10. Most of these clubs which have merged over the past have been small town clubs which cannot sustain a football team because young blokes move to large regional cities to obtain work.
    The Corowa/ Rutherglen merger was nothing more than a Corowa takeover.
    My memory of the 1968 O&M grand final is that Corowa were coached by Fred Swift and Wodonga were coached by Mick Bone, who were both playing coaches. Did the great Jim Sandral play for Corowa in this grand final or had he retired? I am pretty sure that he played in a grand final team coached by Frank Tuck a few years before. I think that some of Corowa’s better players in 1968 were blokes such as John Clancy, Kevin Witherden, Peter Chisnall, Fred Longmire and Ken Eales.

  11. Rocket, Corowa has alawys got players fro places like Buraja, Rennie, Coreen, etc. Where do youngsters from Wahgunyah align themselves?


  12. Rocket Nguyen says

    Thanks Wayde,

    Mention of Invergordon brings back memories of the Burgmann brothers who made their mark at Lemnos (both in 70 premiership team?) – Graham was a a burly ruckman and Lloyd a rangy winger who had a run at Melbourne. Ran into Lloyd in the early 80s when he ran a motel in Junee… think he coached Junee.

    Don’t know why they couldn’t have found a way to keep the Benalla & District league alive… could have gone to one-team/played all on one day/night in Benalla…
    Longwood really struggling in the Ky league.

    BTW, Tooboorac weren’t the same colours as Geelong – same design, but they had black and white hoops. They were very successful in the early 70s when they had natios from Pucka playing for them.

    The good natios went to Seymour who still couldn’t beat the Dick O’Bree-led Euroa!

    Mark/Glen – another ripper player for the Spiders was Johnny Hoiles ex Footscray who went up to coach Corowa in 1965 and stayed and played under Freddy Swift

  13. Again, good points in your comments Rocket. Re the Burgmann brothers, Lloyd played for the Dees circa 1970-1972, as a wingman/half forward. John Gallus from Lemnos?

    Johnny Hoiles son was on the Geelong list in the mid 1980’s, though i think he only played one senior game.


  14. BIG John Hoiles was always around the Bloods’ rooms when son Steve played 4 South Bendigo.

    Think there was another son too, although long time ago now and memory fading. As Glen sez one Hoiles went to Geelong. Played 4 Grovedale. That was Steve, I think ???

    Rocket, my old community sports broadcasting mate Geoff Morris tells me we have neglected North Central F. L. In these ramblings. Geoff points out Narraport merged with Wycheproof, and Watchem-Corack joined Birchip to form current club Birchip-Watchem. Corack has well and truly gone 2 God.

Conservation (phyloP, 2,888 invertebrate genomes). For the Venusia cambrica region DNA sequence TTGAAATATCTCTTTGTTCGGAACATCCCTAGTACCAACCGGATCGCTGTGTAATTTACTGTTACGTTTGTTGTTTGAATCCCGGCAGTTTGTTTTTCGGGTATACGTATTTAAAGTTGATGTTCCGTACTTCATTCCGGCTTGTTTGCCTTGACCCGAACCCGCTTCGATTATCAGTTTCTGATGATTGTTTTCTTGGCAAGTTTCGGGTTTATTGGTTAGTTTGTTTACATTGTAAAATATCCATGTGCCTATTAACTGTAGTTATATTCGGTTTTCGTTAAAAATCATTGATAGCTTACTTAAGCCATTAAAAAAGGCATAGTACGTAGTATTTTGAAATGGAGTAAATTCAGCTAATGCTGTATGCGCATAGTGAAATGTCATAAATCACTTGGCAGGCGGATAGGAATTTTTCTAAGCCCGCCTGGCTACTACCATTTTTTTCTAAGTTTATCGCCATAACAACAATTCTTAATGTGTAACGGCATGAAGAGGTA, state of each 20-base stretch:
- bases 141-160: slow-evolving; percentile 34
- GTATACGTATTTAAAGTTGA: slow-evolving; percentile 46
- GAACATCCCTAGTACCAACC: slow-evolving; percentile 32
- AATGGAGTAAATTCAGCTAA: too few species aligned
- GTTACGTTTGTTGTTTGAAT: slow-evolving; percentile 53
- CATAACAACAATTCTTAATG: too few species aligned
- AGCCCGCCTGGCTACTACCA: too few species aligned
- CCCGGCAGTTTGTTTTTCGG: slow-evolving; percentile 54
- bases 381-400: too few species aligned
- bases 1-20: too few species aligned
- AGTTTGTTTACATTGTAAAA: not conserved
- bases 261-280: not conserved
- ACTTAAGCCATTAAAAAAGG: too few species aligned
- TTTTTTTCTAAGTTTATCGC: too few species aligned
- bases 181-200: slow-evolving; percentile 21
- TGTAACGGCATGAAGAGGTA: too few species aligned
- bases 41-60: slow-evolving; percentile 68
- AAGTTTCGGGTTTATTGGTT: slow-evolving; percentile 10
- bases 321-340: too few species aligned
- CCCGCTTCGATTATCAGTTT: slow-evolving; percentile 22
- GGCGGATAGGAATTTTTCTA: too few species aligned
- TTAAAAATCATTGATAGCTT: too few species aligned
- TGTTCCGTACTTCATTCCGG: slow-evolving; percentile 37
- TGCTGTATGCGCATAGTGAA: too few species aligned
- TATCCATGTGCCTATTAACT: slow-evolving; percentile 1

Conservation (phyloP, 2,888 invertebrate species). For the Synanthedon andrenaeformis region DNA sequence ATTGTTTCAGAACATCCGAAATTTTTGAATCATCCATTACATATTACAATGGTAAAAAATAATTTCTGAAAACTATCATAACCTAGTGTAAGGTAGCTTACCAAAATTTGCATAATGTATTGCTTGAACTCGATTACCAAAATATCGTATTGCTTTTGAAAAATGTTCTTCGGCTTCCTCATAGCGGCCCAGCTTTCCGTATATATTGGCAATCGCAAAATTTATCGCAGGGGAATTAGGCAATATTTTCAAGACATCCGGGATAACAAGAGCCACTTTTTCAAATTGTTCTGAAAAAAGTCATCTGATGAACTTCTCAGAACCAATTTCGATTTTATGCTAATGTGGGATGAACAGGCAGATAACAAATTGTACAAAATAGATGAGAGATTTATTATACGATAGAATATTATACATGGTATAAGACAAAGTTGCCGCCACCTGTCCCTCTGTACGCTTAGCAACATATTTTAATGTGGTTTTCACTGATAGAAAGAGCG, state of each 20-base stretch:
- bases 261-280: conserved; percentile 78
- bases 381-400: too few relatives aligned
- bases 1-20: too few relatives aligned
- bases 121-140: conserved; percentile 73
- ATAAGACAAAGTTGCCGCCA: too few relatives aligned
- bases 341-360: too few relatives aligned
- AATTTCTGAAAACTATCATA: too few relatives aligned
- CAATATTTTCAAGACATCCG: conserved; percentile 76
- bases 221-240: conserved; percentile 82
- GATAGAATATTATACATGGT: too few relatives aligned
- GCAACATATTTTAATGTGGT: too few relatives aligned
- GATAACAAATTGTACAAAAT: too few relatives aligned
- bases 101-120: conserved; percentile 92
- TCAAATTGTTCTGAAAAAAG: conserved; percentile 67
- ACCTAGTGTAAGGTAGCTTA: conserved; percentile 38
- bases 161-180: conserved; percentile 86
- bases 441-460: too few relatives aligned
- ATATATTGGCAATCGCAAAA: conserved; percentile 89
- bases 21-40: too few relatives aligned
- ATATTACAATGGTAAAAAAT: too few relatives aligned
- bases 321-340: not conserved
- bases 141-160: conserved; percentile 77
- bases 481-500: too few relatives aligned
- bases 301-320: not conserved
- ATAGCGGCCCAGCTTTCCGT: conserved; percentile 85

So from 10 clubs NCFL is now 7 as we all know and the Corack entity has gone altogether. At least Wycheproof-Narraport and Birchip- Watchem retain two of the league’s long-time club names.

  15. Rocket Nguyen says

    Thanks Glen,

    John Gallus was from Warragul – not sure how he got to Melbourne during zoning – may have signed before zoning came in. Think he also coached Maffra. Played mostly in the Latrobe Valley FL. May have also played at Drouin.

    Ah, RJ, you’ve done it again! Reminded me of one of my favourite-ever country footballers, Greg Kennedy from Wychy. What a player! Saw him kick 7 magnificent goals in the pouring rain at Canterbury Park in 71 when the Borough beat Rochy.
    Naughty of Boort-Watchem to drop Corack off the name… Ganmain still call themselves Ganmain Grong Grong Matong.

    The loss of another club in the North Central would put the league in jeopardy. Fortunately the smallest clubs, Wycheproof-Narraport remains very strong.

  16. BOYS …. some were querying last month whether Huntly was just the natural progression for Provincial when Pros gave up the ghost in the early 80s — and folded.

    Well I cleared it up with 2 old Pros’ players last night. Each December missus and I catch the train to C’maine with a collection of folks for a Xmas night of carousing and playing silly, trivia games.
    It’s at the Railway Hotel, Rocket. You’ll recall that old boozer
    Much re-worked and ‘gentrified’ from its bloodhouse days of yesteryear. Even reasonably prepared meals.
    Not a gastro pub as with many in inner Melb., but a definite step up from parma or steak and chips!

    Anyway, two blokes on the way down reminded me that Pros wore blue and gold vertical stripes … not brown and gold as Hunrtly does in the 2000s.
    So no follow-through from Provincial to Huntly, as a sort of natural club progression.
    Provincial well and truly in the folded club bracket.

  17. from John Gallus via mail:

    Came across my name regarding where i started footy career whether it was Lemnos.I was recruited from Drouin before zoning in 1963 aged16-17.Did not get clearance until 19 and played 1965 season with Melb. After VFA season with Waverley and four country seasons with Maffra and Bairnsdale returned to melb in 1971 when I played in same team as lloyd Burgmann.In later years coached Warragul and Drouin and finished at Drouin in 1982

  18. jeff hosking says

    Now it looks like in 2016 Ouyen will join the Sunraysia League and good/bye to the Mallee League

Leave a Comment